Reverting to the rail rate based on 6s. 11d, per ton, with a weight of 2 tons 7 cwt. per 1,000, this would represent a rail cost of 16s. 3d. to the London siding. Bricks could not profitably be handled and hauled from rail siding to site at less than 4s. per 1,000, which would bring the total cost for the haulage of bricks by rail from Peterborough to the site in the London area to £1 Os. 3d. per 1,000.
In dispute of the statement that it is not possible to compete with the railways on the basis of cost for the haulage of large quantities of bricks, we would state that the Multiwheeler can take a legal pay load of B28 151 tons, and this is about equivalent to 6,000 bricks.
Assuming that the multiple-trailer system is adopted for loading, the vehicle, with two drivers, can complete 11 journeys per week; say 2,000 miles, which, on the basis of 6,600 bricks per' journey at 71d. per mile, would mean a cost of 17s. 2.6d. per 1,000 bricks, 'which rate is considerably below the railway rate quoted (Os. 11d. per ton plus 4s. per 1,000 from railhead, equal to £1 Os. 3d. delivered to site) and leaves a fair margin of profit for the road haulier. Thus, assuming that the contract was taken at rail rate with two power units and four load-carrying units with two drivers per power unit, the cost would be £125 per week and the revenue £147 Os. 3d. per week.
You will notice that we have used your figure of 71d. per mile operating costs in arriving at the above figure. This is in excess of the actual figure of 6.81d. per mile which has been arrived at by operating Multiwheelers upon this class of work with multiple trailers. The tax increase on January .1, 1934, would mean an additional cost per mile of .18d.
CHAS. J. 0. Boucion, Managing Director, London, S.W.1. For Multiwheelers, Ltd.
[The figure of 11,000 bricks should have 'read 11 tons. Ths example quoted of the use of a Multi-wheeler for brick haulage is on excellent instance of the old saying "An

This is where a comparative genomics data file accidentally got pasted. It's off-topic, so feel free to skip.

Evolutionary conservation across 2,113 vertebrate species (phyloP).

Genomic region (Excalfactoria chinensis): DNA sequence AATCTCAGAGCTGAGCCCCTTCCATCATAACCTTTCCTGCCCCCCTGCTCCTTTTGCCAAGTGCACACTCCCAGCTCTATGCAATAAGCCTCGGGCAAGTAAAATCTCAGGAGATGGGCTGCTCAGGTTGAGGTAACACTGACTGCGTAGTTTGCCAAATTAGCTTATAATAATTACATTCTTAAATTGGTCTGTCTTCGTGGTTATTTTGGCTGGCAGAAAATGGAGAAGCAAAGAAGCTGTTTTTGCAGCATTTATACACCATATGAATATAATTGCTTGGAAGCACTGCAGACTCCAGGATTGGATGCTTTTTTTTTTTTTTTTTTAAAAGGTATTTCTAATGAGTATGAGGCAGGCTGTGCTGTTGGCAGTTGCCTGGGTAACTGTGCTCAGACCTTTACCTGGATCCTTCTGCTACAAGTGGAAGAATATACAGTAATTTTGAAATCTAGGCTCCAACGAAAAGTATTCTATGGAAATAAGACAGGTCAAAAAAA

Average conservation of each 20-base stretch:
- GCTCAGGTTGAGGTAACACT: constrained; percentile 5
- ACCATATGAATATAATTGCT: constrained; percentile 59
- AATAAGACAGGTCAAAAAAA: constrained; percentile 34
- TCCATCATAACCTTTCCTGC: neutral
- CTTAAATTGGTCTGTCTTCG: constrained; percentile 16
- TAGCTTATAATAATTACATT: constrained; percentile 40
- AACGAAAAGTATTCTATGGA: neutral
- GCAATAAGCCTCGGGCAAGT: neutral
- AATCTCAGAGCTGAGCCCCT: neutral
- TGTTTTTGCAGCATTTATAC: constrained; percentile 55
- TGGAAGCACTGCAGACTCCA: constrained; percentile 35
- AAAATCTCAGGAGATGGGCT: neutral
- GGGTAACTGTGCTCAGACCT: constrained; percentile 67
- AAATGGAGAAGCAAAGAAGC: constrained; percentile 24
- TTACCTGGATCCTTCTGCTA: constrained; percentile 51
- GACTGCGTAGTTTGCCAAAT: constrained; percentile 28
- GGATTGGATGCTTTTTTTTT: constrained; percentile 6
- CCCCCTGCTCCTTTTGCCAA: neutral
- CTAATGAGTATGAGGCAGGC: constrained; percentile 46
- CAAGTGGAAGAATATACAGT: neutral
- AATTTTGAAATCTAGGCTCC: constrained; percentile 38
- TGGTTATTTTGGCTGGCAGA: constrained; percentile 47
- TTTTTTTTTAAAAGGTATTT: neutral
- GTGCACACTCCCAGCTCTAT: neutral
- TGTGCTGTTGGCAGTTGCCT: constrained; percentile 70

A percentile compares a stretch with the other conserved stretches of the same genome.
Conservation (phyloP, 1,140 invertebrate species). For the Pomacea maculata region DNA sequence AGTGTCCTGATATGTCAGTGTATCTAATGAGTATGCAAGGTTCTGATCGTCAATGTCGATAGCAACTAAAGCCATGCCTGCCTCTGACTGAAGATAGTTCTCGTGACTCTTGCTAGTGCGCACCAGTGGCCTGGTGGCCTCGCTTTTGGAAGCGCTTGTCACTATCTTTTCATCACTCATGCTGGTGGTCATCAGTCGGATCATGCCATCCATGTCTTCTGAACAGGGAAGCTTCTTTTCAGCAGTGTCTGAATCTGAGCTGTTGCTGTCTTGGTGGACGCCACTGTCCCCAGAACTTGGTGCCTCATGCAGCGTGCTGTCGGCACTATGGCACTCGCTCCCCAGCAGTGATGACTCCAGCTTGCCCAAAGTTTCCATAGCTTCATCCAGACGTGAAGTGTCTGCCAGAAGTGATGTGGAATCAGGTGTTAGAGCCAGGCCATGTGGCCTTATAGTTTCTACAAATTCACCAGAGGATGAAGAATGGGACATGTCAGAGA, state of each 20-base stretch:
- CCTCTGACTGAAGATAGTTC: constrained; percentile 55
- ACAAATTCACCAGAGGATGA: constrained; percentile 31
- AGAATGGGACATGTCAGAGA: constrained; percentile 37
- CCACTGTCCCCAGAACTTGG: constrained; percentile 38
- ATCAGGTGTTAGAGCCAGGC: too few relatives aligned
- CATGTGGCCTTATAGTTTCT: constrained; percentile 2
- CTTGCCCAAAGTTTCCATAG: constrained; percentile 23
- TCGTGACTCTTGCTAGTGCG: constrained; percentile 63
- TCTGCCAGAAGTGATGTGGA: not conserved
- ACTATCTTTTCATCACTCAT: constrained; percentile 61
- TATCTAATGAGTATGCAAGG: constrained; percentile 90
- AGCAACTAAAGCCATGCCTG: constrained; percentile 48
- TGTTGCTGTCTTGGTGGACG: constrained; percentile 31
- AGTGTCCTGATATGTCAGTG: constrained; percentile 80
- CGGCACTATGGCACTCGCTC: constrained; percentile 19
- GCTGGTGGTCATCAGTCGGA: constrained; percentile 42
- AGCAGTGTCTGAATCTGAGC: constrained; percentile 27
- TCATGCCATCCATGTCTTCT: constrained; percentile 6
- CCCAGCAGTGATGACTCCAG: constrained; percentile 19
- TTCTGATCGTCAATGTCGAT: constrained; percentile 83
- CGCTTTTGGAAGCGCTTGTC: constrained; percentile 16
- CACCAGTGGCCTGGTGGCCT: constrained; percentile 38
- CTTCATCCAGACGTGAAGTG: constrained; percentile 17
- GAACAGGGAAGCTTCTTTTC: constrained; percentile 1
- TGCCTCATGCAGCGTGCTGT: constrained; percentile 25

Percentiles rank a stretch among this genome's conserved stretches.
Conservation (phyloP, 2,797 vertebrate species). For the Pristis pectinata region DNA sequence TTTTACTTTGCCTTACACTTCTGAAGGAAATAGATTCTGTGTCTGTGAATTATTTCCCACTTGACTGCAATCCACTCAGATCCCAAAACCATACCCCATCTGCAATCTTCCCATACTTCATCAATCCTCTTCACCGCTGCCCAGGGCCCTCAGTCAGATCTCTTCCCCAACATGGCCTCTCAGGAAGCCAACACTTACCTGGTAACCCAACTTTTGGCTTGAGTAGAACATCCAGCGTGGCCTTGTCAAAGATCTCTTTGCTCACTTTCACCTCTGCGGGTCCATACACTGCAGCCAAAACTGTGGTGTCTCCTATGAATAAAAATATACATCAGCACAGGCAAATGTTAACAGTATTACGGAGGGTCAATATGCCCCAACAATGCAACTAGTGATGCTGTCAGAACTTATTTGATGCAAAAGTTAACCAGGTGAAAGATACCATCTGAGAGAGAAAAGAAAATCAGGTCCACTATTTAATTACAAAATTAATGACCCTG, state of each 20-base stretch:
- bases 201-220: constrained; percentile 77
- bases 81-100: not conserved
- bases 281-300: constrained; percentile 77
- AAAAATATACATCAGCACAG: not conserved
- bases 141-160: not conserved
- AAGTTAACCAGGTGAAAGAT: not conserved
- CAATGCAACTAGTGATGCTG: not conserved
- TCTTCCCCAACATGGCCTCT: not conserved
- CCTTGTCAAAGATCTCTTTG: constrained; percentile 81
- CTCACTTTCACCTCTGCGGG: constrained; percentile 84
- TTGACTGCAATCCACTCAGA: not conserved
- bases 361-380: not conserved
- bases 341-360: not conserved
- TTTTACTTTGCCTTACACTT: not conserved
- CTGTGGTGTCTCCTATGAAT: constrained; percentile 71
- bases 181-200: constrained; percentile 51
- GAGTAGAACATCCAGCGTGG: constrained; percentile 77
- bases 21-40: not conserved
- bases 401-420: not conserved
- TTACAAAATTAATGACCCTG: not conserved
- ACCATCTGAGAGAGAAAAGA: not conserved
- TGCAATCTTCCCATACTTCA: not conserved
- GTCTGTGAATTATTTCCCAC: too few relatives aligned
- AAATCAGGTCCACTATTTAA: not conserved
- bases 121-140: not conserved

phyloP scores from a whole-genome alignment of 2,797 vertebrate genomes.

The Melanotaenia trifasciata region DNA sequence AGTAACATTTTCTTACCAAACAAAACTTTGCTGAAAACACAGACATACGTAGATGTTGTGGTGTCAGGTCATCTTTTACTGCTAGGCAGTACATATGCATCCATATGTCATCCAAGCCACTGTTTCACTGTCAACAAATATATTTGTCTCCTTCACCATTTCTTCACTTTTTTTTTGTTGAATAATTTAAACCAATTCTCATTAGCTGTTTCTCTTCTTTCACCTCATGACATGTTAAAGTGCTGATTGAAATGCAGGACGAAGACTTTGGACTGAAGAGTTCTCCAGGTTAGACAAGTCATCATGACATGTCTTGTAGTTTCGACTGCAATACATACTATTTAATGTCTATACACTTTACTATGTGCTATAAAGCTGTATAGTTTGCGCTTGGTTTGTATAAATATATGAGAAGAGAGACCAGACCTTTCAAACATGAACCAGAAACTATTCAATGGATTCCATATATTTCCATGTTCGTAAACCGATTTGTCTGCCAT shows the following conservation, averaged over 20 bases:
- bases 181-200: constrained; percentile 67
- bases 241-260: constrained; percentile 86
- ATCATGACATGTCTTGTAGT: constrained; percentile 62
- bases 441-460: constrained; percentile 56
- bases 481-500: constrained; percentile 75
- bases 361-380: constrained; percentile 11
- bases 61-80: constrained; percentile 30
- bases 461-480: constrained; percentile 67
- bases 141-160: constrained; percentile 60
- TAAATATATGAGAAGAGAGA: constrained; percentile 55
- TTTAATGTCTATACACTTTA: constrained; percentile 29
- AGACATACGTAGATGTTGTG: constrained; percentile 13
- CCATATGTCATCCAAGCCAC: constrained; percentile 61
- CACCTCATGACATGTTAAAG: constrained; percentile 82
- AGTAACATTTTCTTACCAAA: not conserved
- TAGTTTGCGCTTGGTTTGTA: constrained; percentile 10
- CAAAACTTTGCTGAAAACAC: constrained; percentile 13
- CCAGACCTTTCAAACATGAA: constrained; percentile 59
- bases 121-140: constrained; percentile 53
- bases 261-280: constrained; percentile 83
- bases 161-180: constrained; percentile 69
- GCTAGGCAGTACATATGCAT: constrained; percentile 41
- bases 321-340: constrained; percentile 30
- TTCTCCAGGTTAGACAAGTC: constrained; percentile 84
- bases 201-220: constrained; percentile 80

exception which proves the general rule." Under the conditions cited by Mr. Boucher it would be possible to haul bricks at railway rates and show a saving.—S.T.R.1
Should Councils Combine to Pay for an Appeal ?
The Editor THE COMMERCIAL MOTOR.
140751 Sir,—in your issue for April 28, under "News of Municipal Activities," you refer to an action issued by the Battersea Borough Council against my company, which was heard at the Wandsworth county court and wherein we were awarded judgment, with costs. You then refer to the fact that the plaintiff borough has given notiee of appeal and you state that it proposes to ask the various borough councils in London to contribute towards the cost of ,the same, in view of the importance of the ease to local authorities.
On behalf of my company I wish to make a public _protest against the Battersea Borough Council endeavouring to enlist the combined finances of London's municipalities to fight us, after we have defeated the council in the lower court.
The principle involved is a matter of vital importance to the individual haulier throughout the country, and although I am unable to comment on the facts in _this case, owing to the appending appeal, I would submit that the principle which the plaintiff has raised may have far-reaching effects and, possibly, unforeseen re action. FRANK: F. FOWLER, Managing Direetor, Frank F. Fowler, Ltd. London, S.W.18.
R.H.A. Effort to Obtain Amendmentsin the Bill.
The Editor, THE COMPrIF.RCIAL MOTOR.
 Sir,—I observe in your issue of May 12 that I am reported to have stated at the recent dinner of the Derbyshire Section of the Road Haulage Association that the Association was largely responsible for the framing of the present Bill in order to prevent a measure being forced upon the industry which would have been unworkable.
. The above statement is obviously a reporter's error. I stated that the founders of the Road Haulage Association, three years ago, advocated the same policy which the Association has since pursued, as to the licensing of haulage contractors, and indicated that the Road Haulage Association is co-operating with other bodies in seeking to obtain amendments to the present Road and Rail Traffic Bill in an endeavour to prevent a Bill being placed on the Statute book which would be unworkable from a road haulier's point of view.
Birmingham. A. W. GUPWELL.